But during his speech, LaTourette said 42 percent of union members are Republicans. He called up the image of Republican icon Ronald Reagan – who pushed for a federal prevailing wage – and for tax increases. And LaTourette also says he voted with the GOP 92 percent of the time in the House. He credits the tea party with big Republican gains in the 2010 election, but says its rhetoric is not helping the party in the long run.

“It’s not realistic. It’s great for bumper stickers. It’s great to rile up a crowd. It’s great to feed red meat to a certain audience. What it’s not, is governing.”

That’s going to be a problem for Republicans in the future, LaTourette says, if it plans to rely on “57-year-old white men” as a base. The former Congressman adds that, due to congressional maps drawn largely by Republicans, the GOP will maintain a House majority. But he maintains such safe districts hurt democracy. He cites the Congressional district of Democrat Marcia Fudge, who starts with a base vote of 86 percent.

“What motivation does she have to find the Republican point of view in an issue? And the same thing happens with Republican districts. There’s a pretty conservative guy to the west of us: Jim Jordan. On election day, 68 percent of the vote is his base vote. So what motivation does he have to reach out to Marcia Fudge and find something they can agree on?”

And given the changing demographics of America, LaTourette says the push for what he called the “party of purity” will ultimately prevent the GOP from claiming the White House.
Add Your Comment
Name:

Location:

E-mail: (not published, only used to contact you about your comment)


Comments:




 
Page Options

Print this page

E-Mail this page / Send mp3

Share on Facebook




Stories with Recent Comments

Massive pipeline planned to pump Ohio shale products to Texas
This needs stopped. Ohioans pay the price, putting up with pollution, leaks, explosions, and the top one percent profit from exporting fracked product to China.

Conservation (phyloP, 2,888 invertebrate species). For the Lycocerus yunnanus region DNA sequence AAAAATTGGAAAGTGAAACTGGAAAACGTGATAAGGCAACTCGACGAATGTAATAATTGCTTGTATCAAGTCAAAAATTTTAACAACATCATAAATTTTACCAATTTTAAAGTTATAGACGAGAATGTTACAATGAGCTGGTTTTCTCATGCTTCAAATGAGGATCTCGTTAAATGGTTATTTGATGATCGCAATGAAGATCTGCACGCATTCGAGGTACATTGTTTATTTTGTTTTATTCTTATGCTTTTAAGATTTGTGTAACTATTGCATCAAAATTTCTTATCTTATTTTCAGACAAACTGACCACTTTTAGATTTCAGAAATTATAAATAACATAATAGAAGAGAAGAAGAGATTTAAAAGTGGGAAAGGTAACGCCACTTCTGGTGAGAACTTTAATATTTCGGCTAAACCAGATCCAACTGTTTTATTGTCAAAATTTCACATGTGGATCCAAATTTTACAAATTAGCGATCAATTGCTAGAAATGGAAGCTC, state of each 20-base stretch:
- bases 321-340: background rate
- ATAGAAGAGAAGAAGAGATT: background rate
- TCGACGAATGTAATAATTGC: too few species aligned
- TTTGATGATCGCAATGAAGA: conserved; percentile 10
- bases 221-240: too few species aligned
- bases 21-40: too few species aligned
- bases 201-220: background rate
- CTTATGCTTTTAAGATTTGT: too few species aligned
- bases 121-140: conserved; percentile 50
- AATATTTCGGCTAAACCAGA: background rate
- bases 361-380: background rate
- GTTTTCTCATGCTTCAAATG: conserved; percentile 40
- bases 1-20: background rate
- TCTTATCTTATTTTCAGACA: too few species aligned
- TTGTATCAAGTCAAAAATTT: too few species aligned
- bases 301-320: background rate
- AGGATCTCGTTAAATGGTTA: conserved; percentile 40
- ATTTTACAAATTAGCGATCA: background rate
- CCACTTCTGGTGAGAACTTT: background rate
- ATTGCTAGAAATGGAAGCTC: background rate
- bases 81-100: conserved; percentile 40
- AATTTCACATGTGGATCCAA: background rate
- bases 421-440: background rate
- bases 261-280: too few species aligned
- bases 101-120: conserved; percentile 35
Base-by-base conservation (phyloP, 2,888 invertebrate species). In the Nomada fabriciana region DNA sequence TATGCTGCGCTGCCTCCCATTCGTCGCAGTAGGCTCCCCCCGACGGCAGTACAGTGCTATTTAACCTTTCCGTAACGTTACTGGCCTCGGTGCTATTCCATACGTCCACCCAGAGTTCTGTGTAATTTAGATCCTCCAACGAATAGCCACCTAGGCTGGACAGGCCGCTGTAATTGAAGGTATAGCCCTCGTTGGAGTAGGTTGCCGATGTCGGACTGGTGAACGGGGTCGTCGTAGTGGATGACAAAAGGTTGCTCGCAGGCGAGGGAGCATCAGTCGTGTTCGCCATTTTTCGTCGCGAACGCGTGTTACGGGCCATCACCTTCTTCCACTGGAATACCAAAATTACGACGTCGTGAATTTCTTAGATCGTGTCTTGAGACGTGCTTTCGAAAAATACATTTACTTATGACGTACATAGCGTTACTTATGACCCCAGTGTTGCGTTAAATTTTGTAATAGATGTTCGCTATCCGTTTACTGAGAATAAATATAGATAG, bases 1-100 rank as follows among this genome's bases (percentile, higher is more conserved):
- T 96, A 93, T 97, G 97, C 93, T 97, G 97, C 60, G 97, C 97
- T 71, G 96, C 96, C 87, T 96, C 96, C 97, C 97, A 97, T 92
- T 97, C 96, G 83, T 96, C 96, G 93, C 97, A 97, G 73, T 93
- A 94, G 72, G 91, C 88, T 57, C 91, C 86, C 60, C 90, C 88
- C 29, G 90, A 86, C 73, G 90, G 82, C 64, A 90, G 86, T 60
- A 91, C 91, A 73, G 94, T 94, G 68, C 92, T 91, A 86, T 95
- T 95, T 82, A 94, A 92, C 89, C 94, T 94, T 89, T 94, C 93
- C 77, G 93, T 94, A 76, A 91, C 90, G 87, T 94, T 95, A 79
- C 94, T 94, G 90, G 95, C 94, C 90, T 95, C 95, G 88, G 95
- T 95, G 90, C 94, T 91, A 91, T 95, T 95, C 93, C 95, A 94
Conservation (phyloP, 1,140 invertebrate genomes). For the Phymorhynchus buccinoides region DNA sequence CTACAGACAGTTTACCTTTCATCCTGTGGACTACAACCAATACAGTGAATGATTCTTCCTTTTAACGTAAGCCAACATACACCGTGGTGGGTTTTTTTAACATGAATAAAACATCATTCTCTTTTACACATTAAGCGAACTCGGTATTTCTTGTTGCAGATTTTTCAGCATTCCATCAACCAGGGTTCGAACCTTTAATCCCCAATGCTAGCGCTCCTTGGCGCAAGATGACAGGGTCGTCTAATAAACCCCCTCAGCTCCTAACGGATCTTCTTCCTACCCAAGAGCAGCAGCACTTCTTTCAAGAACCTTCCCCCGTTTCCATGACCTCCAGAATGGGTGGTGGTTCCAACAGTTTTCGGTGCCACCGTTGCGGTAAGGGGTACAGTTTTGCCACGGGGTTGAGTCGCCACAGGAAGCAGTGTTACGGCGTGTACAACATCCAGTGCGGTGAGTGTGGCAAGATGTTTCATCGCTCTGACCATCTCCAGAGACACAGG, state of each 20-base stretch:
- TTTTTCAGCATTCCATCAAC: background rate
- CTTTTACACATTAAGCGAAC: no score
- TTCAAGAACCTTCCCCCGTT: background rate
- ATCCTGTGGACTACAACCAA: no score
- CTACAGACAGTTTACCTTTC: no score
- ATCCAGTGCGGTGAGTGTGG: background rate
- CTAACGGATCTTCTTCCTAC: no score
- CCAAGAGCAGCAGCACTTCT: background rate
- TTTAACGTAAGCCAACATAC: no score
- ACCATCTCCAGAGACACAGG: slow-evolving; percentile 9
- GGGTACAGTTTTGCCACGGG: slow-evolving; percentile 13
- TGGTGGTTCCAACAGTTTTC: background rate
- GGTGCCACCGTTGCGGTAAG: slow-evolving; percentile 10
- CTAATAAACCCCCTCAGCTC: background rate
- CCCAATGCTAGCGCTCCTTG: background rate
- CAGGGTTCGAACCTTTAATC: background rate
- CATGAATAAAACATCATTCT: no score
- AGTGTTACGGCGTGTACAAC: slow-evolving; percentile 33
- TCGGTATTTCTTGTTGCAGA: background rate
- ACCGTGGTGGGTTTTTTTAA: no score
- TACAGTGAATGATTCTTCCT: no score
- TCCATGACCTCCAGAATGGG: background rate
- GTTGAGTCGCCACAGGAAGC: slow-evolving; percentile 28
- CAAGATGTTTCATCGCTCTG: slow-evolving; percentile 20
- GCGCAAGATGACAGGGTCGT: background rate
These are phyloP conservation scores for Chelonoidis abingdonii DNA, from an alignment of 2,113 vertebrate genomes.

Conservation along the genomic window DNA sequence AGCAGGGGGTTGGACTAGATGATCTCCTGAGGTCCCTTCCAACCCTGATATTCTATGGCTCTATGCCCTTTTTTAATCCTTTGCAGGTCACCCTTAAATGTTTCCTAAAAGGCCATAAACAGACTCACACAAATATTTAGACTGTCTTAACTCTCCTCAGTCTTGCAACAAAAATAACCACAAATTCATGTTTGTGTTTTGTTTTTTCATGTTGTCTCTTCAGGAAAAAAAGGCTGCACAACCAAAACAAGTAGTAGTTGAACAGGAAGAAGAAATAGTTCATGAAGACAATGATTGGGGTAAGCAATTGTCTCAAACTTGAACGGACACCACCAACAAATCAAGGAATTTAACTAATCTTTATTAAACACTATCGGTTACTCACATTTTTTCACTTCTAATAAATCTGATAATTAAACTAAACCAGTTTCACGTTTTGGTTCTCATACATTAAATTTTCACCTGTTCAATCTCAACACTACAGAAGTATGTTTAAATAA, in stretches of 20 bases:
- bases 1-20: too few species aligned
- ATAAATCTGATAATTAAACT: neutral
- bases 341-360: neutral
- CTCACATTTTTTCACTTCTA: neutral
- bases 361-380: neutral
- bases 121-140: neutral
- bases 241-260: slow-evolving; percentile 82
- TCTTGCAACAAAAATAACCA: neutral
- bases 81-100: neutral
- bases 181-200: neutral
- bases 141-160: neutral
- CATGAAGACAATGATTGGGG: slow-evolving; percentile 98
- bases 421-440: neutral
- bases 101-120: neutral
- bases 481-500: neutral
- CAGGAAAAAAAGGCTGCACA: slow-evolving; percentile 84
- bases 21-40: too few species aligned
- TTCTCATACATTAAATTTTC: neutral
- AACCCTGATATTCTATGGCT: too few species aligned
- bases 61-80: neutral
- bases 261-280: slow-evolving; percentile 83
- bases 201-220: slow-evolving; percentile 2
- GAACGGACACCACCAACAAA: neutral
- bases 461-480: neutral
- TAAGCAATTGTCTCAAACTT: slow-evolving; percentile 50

National Weather Service confirms three tornado touchdowns yesterday
I was driving back from a party and was caught in the middle of a large thunderstorm. The hail and lightning were a whole light closer than usual, is something ...

Another Indians season opens with Chief Wahoo under scrutiny
The picture you have for Robert rocha is not him. He has long hair. No idea who that guy is in that picture

Portman predicts McDonald's confirmation, but says it won't be easy
I sent the following note to Senator Blumenthal after reading commentary from yesterday's hearing: Senator, You certainly have the right to ask Mr. McDonald que...

Seven minutes changed everything, but what changed Ashford Thompson?
He shot the guy four times in the head. I have never been that drunk or mad, and I have been through it. Shoot a guy once is bad, maybe a mistake, shoot a guy f...

First cricket farm in the U.S. opens in Youngstown
I am interested in cricket flour to replace soy flour in a low carbohydrate diet. As soon as you have cricket flour available for the average person, please le...

New process starts digesting sludge in Wooster
Awesome! When do our sewage rates decrease accordingly?

Akron's Chapel Hill Mall in foreclosure
Not a surprise. Between the shoplifting, gangs and violence that goes on up there it is no wonder that no one feels safe to shop at Chapel Hill. They have sca...

Ohio launches investigation into at least one Concept charter school
I worked at Noble Academy Cleveland as admin assistant and enrolment coordinator for 6 years, I know this is so valid and true and can provide staff names and p...

Copyright © 2014 WKSU Public Radio, All Rights Reserved.

 
In Partnership With:

NPR PRI Kent State University

listen in windows media format listen in realplayer format Car Talk Hosts: Tom & Ray Magliozzi Fresh Air Host: Terry Gross A Service of Kent State University 89.7 WKSU | NPR.Classical.Other smart stuff. NPR Senior Correspondent: Noah Adams Living on Earth Host: Steve Curwood 89.7 WKSU | NPR.Classical.Other smart stuff. A Service of Kent State University